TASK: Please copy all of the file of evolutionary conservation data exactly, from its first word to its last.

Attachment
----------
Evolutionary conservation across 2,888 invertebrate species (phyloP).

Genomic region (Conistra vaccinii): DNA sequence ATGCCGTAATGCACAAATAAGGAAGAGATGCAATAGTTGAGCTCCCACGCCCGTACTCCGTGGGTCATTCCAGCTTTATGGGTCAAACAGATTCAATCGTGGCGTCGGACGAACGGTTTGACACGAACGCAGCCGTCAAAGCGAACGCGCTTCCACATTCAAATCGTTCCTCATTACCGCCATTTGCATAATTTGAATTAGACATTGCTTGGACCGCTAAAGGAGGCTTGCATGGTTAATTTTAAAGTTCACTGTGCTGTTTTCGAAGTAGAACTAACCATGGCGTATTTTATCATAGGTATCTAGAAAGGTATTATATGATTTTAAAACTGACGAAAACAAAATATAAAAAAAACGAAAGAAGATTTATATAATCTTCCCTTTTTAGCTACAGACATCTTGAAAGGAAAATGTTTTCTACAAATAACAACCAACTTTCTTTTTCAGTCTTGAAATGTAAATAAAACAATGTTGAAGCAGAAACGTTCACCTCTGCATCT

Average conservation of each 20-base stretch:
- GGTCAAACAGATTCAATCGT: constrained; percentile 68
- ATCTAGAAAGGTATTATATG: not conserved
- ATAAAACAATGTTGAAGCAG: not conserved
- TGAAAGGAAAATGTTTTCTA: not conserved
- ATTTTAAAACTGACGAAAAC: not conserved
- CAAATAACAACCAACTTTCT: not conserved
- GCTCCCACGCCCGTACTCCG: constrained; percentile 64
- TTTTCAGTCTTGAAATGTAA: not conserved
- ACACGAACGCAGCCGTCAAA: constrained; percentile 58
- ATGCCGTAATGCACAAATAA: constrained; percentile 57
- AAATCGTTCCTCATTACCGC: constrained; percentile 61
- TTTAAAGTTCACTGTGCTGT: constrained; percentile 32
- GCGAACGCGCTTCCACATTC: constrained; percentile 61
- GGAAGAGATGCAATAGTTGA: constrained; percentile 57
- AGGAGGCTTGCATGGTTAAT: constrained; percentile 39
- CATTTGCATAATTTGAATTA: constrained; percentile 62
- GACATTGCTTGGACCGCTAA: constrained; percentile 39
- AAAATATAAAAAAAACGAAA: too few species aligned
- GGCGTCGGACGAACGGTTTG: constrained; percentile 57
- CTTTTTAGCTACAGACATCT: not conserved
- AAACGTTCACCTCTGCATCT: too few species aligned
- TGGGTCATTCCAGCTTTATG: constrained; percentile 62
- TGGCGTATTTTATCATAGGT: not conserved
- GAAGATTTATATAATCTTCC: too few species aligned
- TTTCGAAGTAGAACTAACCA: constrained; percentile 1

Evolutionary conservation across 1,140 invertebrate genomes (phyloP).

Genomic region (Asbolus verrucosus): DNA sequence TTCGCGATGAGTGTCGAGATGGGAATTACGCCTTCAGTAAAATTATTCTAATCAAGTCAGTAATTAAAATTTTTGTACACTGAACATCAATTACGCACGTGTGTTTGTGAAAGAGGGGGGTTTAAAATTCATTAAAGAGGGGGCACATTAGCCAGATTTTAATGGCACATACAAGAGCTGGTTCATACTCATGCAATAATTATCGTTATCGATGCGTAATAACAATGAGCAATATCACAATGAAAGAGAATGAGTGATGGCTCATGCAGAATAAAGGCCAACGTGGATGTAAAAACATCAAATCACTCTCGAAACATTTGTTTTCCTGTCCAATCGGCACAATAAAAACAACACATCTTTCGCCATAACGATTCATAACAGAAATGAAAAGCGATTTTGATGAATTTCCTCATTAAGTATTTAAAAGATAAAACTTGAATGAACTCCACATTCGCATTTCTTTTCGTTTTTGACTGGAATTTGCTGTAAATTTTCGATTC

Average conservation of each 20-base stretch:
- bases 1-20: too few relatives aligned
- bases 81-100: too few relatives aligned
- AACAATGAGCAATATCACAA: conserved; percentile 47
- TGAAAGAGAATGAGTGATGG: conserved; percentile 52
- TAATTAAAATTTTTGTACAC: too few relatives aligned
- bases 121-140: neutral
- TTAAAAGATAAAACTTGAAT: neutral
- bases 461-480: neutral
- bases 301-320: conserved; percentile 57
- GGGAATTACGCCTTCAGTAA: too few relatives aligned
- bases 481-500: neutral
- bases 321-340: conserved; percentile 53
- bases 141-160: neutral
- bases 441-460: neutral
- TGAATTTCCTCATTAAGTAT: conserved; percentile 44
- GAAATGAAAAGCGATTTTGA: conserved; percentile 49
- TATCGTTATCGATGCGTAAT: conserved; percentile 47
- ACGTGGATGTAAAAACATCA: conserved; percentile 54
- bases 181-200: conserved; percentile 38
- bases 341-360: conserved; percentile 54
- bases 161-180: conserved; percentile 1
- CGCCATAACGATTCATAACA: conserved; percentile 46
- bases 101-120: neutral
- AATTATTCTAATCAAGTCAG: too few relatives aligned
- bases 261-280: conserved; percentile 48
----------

Evolutionary conservation across 2,888 invertebrate species (phyloP).

Genomic region (Conistra vaccinii): DNA sequence ATGCCGTAATGCACAAATAAGGAAGAGATGCAATAGTTGAGCTCCCACGCCCGTACTCCGTGGGTCATTCCAGCTTTATGGGTCAAACAGATTCAATCGTGGCGTCGGACGAACGGTTTGACACGAACGCAGCCGTCAAAGCGAACGCGCTTCCACATTCAAATCGTTCCTCATTACCGCCATTTGCATAATTTGAATTAGACATTGCTTGGACCGCTAAAGGAGGCTTGCATGGTTAATTTTAAAGTTCACTGTGCTGTTTTCGAAGTAGAACTAACCATGGCGTATTTTATCATAGGTATCTAGAAAGGTATTATATGATTTTAAAACTGACGAAAACAAAATATAAAAAAAACGAAAGAAGATTTATATAATCTTCCCTTTTTAGCTACAGACATCTTGAAAGGAAAATGTTTTCTACAAATAACAACCAACTTTCTTTTTCAGTCTTGAAATGTAAATAAAACAATGTTGAAGCAGAAACGTTCACCTCTGCATCT

Average conservation of each 20-base stretch:
- GGTCAAACAGATTCAATCGT: constrained; percentile 68
- ATCTAGAAAGGTATTATATG: not conserved
- ATAAAACAATGTTGAAGCAG: not conserved
- TGAAAGGAAAATGTTTTCTA: not conserved
- ATTTTAAAACTGACGAAAAC: not conserved
- CAAATAACAACCAACTTTCT: not conserved
- GCTCCCACGCCCGTACTCCG: constrained; percentile 64
- TTTTCAGTCTTGAAATGTAA: not conserved
- ACACGAACGCAGCCGTCAAA: constrained; percentile 58
- ATGCCGTAATGCACAAATAA: constrained; percentile 57
- AAATCGTTCCTCATTACCGC: constrained; percentile 61
- TTTAAAGTTCACTGTGCTGT: constrained; percentile 32
- GCGAACGCGCTTCCACATTC: constrained; percentile 61
- GGAAGAGATGCAATAGTTGA: constrained; percentile 57
- AGGAGGCTTGCATGGTTAAT: constrained; percentile 39
- CATTTGCATAATTTGAATTA: constrained; percentile 62
- GACATTGCTTGGACCGCTAA: constrained; percentile 39
- AAAATATAAAAAAAACGAAA: too few species aligned
- GGCGTCGGACGAACGGTTTG: constrained; percentile 57
- CTTTTTAGCTACAGACATCT: not conserved
- AAACGTTCACCTCTGCATCT: too few species aligned
- TGGGTCATTCCAGCTTTATG: constrained; percentile 62
- TGGCGTATTTTATCATAGGT: not conserved
- GAAGATTTATATAATCTTCC: too few species aligned
- TTTCGAAGTAGAACTAACCA: constrained; percentile 1

Evolutionary conservation across 1,140 invertebrate genomes (phyloP).

Genomic region (Asbolus verrucosus): DNA sequence TTCGCGATGAGTGTCGAGATGGGAATTACGCCTTCAGTAAAATTATTCTAATCAAGTCAGTAATTAAAATTTTTGTACACTGAACATCAATTACGCACGTGTGTTTGTGAAAGAGGGGGGTTTAAAATTCATTAAAGAGGGGGCACATTAGCCAGATTTTAATGGCACATACAAGAGCTGGTTCATACTCATGCAATAATTATCGTTATCGATGCGTAATAACAATGAGCAATATCACAATGAAAGAGAATGAGTGATGGCTCATGCAGAATAAAGGCCAACGTGGATGTAAAAACATCAAATCACTCTCGAAACATTTGTTTTCCTGTCCAATCGGCACAATAAAAACAACACATCTTTCGCCATAACGATTCATAACAGAAATGAAAAGCGATTTTGATGAATTTCCTCATTAAGTATTTAAAAGATAAAACTTGAATGAACTCCACATTCGCATTTCTTTTCGTTTTTGACTGGAATTTGCTGTAAATTTTCGATTC

Average conservation of each 20-base stretch:
- bases 1-20: too few relatives aligned
- bases 81-100: too few relatives aligned
- AACAATGAGCAATATCACAA: conserved; percentile 47
- TGAAAGAGAATGAGTGATGG: conserved; percentile 52
- TAATTAAAATTTTTGTACAC: too few relatives aligned
- bases 121-140: neutral
- TTAAAAGATAAAACTTGAAT: neutral
- bases 461-480: neutral
- bases 301-320: conserved; percentile 57
- GGGAATTACGCCTTCAGTAA: too few relatives aligned
- bases 481-500: neutral
- bases 321-340: conserved; percentile 53
- bases 141-160: neutral
- bases 441-460: neutral
- TGAATTTCCTCATTAAGTAT: conserved; percentile 44
- GAAATGAAAAGCGATTTTGA: conserved; percentile 49
- TATCGTTATCGATGCGTAAT: conserved; percentile 47
- ACGTGGATGTAAAAACATCA: conserved; percentile 54
- bases 181-200: conserved; percentile 38
- bases 341-360: conserved; percentile 54
- bases 161-180: conserved; percentile 1
- CGCCATAACGATTCATAACA: conserved; percentile 46
- bases 101-120: neutral
- AATTATTCTAATCAAGTCAG: too few relatives aligned
- bases 261-280: conserved; percentile 48